Section: Overall Objectives
The Multimedia Web
Diversity on the Web increases steadily, be it the diversity of information or the diversity of access devices and communication networks. Diversity of information comes from the multimedia Web. Information shared on the Web consists of text for a significant part, but also of pictures, drawings, video, animations, music, voice, etc. These media can just stand independently from each other, like a movie or a song that can be played for itself, but the multimedia documents we consider in our research are compound documents that tightly integrate pieces of information from different media. In these multimedia documents, the various components have to be choreographed to make sense as a whole.
Devices also are multiple. The workstation or personal computer that was typically used in the early days of the Web is no longer the dominant access device. In Japan, for instance, more cell phones than PCs are now used to access the Web. TV sets are also following this trend. Recent developments in the TV industry clearly show the convergence between television and the Web. Web users can watch at TV programs on their desktops while TV sets can be used to access Web sites. The digital television technology is borrowing more and more techniques from the Web, such as XML, for instance. The automotive industry is also developing embedded devices that provide access to the Web. The Web is ubiquitous and all sorts of devices with very different capabilities are involved in Web access.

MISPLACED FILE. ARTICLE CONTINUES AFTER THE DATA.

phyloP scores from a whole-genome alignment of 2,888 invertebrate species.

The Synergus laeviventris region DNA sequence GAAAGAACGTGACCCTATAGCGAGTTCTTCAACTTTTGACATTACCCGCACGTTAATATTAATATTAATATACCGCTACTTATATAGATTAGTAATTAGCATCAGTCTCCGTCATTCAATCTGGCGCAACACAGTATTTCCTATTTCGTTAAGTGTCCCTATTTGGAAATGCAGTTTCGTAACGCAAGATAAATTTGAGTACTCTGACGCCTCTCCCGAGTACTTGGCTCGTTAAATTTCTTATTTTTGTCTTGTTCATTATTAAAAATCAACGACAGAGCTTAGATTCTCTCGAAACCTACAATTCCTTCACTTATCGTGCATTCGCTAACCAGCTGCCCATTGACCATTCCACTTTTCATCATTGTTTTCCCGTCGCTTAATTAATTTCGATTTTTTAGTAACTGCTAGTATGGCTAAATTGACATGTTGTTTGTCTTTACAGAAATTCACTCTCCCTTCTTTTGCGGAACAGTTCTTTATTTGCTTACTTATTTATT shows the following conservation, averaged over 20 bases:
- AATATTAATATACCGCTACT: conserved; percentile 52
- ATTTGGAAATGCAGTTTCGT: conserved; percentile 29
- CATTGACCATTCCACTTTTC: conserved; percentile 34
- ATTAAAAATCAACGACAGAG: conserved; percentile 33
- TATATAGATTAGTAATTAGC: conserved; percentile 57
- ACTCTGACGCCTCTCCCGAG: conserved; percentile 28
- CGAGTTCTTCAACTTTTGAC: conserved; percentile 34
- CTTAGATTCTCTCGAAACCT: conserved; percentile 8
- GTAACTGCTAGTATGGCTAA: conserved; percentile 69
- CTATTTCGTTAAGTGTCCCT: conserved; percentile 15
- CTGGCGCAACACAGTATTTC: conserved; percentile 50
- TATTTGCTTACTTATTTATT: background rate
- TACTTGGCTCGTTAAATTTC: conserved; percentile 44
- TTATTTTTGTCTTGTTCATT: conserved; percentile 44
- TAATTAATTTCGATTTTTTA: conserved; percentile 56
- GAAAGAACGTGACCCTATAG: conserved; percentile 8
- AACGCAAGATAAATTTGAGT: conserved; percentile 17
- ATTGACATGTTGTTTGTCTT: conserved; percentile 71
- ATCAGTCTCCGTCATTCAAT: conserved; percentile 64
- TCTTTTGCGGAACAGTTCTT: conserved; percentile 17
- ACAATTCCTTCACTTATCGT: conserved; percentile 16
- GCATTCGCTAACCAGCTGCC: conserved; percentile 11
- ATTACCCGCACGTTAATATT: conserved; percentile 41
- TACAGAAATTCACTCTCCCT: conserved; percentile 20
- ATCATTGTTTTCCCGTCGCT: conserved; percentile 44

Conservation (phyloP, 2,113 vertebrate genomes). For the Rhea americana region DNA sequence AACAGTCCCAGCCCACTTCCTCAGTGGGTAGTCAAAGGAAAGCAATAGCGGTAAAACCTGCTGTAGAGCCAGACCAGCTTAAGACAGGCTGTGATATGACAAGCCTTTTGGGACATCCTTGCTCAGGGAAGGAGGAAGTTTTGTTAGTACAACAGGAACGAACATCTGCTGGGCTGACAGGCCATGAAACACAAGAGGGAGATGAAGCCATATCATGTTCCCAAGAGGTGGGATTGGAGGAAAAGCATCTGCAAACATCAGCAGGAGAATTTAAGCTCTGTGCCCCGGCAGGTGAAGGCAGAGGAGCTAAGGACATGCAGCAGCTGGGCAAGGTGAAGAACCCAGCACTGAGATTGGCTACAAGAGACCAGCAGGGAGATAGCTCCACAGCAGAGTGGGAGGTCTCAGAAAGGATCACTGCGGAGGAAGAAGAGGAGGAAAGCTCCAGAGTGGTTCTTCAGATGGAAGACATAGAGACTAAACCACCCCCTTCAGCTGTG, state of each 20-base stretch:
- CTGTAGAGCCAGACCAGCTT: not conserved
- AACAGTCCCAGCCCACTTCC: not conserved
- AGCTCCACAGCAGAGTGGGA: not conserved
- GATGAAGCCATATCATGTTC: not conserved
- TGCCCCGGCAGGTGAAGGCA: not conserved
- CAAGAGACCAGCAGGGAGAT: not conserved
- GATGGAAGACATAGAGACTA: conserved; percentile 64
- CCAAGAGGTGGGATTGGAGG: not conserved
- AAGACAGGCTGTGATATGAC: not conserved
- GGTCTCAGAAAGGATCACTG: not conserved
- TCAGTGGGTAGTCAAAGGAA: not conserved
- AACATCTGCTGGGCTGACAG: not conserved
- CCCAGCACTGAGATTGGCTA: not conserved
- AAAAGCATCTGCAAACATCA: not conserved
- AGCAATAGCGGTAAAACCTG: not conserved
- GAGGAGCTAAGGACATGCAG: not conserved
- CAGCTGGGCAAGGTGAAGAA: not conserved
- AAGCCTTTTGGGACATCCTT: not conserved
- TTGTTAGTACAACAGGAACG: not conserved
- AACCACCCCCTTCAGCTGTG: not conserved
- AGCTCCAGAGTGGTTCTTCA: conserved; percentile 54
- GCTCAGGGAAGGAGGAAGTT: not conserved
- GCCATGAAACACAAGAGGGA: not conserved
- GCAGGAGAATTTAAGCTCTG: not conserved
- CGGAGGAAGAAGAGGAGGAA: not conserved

Simultaneously, these devices are using new kinds of networks, ranging from personal networks such as Bluetooth to the global Internet. In the broad range of communication technologies, wireless and mobile networks (UMTS, WiFi) are taking an increasing part. Their original features make a big change from the traditional wired Internet and have a strong impact on the way information is exchanged over the Web.